Arts » Artifacts

In memory of the Alameda’s local-artist shows?



Well, I owe myself five dollars. I had bet against Museo Alameda opening another show. But last Wednesday we received a newsletter announcing the new exhibition, “Día de los Muertos: Mexican Tradition,” on view November 2 through December 3. The notice promised papel picado works by local artist Kathleen Trenchard, and four commemorative altares: one for Miguel Hidalgo y Costilla, father of the Mexican revolution; another for General Manuel González, President of Mexico between Porfirio Diaz’s two terms; and one for Frida Kahlo. A fourth remembers “Distinguished Mexican-American community members of San Antonio.” Wondering who they might be, Artifacts visited the Museo to find out. Next to several cut paper pieces, was the SA altar commemorating educator Moises Espino Del Castillo, writer Carlos Freymann, painter Alberto Mijangos, singer Rosita Fernandez, and Manny Castillo, co-founder of San Anto Cultural Arts. Except for Castillo, who was born in SA, all the other remembered luminaries who passed in the last decade were born in Mexico. Where is mention of Texas-born accordion genius Esteban “Steve” Jordan? What about Chicana music idol Lydia Mendoza? Not to mention writer Angela de Hoyos, “Chicano bluesman” Randy Garibay, “First Lady of Chicano film” Josie Faz, or artist Chuck Ramirez, who passed a year ago last week?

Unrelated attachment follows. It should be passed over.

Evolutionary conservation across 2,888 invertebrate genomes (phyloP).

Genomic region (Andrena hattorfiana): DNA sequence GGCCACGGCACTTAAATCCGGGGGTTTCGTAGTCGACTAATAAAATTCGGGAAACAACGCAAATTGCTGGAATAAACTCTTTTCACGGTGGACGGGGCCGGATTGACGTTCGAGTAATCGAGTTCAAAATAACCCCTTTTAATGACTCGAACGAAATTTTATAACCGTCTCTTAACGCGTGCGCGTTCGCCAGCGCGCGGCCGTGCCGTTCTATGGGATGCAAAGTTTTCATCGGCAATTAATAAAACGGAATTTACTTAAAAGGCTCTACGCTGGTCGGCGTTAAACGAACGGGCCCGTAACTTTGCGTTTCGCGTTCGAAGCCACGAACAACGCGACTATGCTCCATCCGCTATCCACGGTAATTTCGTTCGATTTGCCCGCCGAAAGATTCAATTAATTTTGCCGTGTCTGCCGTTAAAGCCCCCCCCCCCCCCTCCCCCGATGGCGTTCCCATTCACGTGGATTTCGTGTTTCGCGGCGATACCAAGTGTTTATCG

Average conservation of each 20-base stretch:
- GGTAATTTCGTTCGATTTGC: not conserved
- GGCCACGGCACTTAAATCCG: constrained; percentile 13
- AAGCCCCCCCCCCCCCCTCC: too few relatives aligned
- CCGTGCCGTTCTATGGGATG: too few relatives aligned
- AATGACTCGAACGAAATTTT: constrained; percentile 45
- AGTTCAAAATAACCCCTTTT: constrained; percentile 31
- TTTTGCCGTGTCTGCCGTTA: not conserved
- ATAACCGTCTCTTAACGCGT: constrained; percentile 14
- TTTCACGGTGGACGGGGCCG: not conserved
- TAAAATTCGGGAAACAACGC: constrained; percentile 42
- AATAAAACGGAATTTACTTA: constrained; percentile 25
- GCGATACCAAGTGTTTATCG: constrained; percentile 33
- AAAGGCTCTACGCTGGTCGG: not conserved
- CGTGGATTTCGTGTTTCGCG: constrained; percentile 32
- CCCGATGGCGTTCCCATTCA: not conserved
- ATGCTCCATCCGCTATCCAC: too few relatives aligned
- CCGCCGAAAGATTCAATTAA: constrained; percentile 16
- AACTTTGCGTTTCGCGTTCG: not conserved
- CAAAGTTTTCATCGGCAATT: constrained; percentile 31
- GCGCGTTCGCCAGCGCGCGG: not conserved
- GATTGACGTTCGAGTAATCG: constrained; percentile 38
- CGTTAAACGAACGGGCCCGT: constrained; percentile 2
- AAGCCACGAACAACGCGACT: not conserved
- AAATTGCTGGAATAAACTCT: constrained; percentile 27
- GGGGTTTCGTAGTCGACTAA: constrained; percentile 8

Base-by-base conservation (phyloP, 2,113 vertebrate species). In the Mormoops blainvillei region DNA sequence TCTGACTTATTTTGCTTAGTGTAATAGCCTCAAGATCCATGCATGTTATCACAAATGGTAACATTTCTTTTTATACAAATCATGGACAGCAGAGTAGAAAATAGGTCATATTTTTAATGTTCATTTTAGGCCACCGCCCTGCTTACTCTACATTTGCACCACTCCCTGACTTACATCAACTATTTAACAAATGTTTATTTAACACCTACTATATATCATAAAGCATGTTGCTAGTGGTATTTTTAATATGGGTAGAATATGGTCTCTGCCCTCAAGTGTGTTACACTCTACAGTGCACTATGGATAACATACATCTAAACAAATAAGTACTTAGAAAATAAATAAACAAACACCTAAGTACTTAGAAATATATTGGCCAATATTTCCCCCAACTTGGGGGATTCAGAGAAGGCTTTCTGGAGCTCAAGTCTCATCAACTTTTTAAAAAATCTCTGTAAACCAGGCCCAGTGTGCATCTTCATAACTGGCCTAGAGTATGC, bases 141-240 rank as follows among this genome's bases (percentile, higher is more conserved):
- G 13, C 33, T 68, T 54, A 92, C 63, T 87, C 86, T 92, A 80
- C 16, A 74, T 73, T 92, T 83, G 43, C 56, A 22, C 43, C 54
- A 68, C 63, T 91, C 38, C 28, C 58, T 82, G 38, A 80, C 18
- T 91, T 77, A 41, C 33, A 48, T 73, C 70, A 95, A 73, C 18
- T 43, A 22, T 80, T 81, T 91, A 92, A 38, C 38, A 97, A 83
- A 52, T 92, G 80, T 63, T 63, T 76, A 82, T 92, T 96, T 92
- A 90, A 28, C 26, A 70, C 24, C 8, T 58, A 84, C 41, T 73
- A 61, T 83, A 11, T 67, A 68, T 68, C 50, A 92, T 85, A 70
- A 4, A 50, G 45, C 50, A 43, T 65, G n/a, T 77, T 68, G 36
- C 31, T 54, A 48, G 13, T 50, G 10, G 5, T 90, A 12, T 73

There was a fifth untitled altar, too: a sparse assortment of objects placed below a poster for “Jesse Treviño: Mi Vida,” the retrospective of the hometown artist that filled the Museo two years ago.  Jesse is still alive, but is this perhaps the altar in memory of past major shows by local artists, departed now forever? Coming up next, “Tequila, The Spirit of Mexico.”

Good thing artists from SA get around.

San Antonio printmaker Cruz Ortiz and Trinity University instructor Randy Wallace are exhibiting with Austin-based Esteban Peralta in “RAIN,” on view at 2103 Chestnut Avenue in Austin during the East Austin Studio Tour, November 12–20. Ortiz’s work has appeared in his 2005 Artpace residency and in “Phantom Sightings: Art After the Chicano Movement,” curated by the Los Angeles County Museum of Art. He’s also shown at the international art fair ARCO in Madrid, Spain, and at The Louvre in Paris. Wallace received his MFA in sculpture from UTSA, and has also exhibited at Artpace. He currently teaches at Trinity Univerisity. Peralta is an artist, writer, and social activist. He lives and works in Austin. For more info, and to learn about other exhibits during the studio tour, go to


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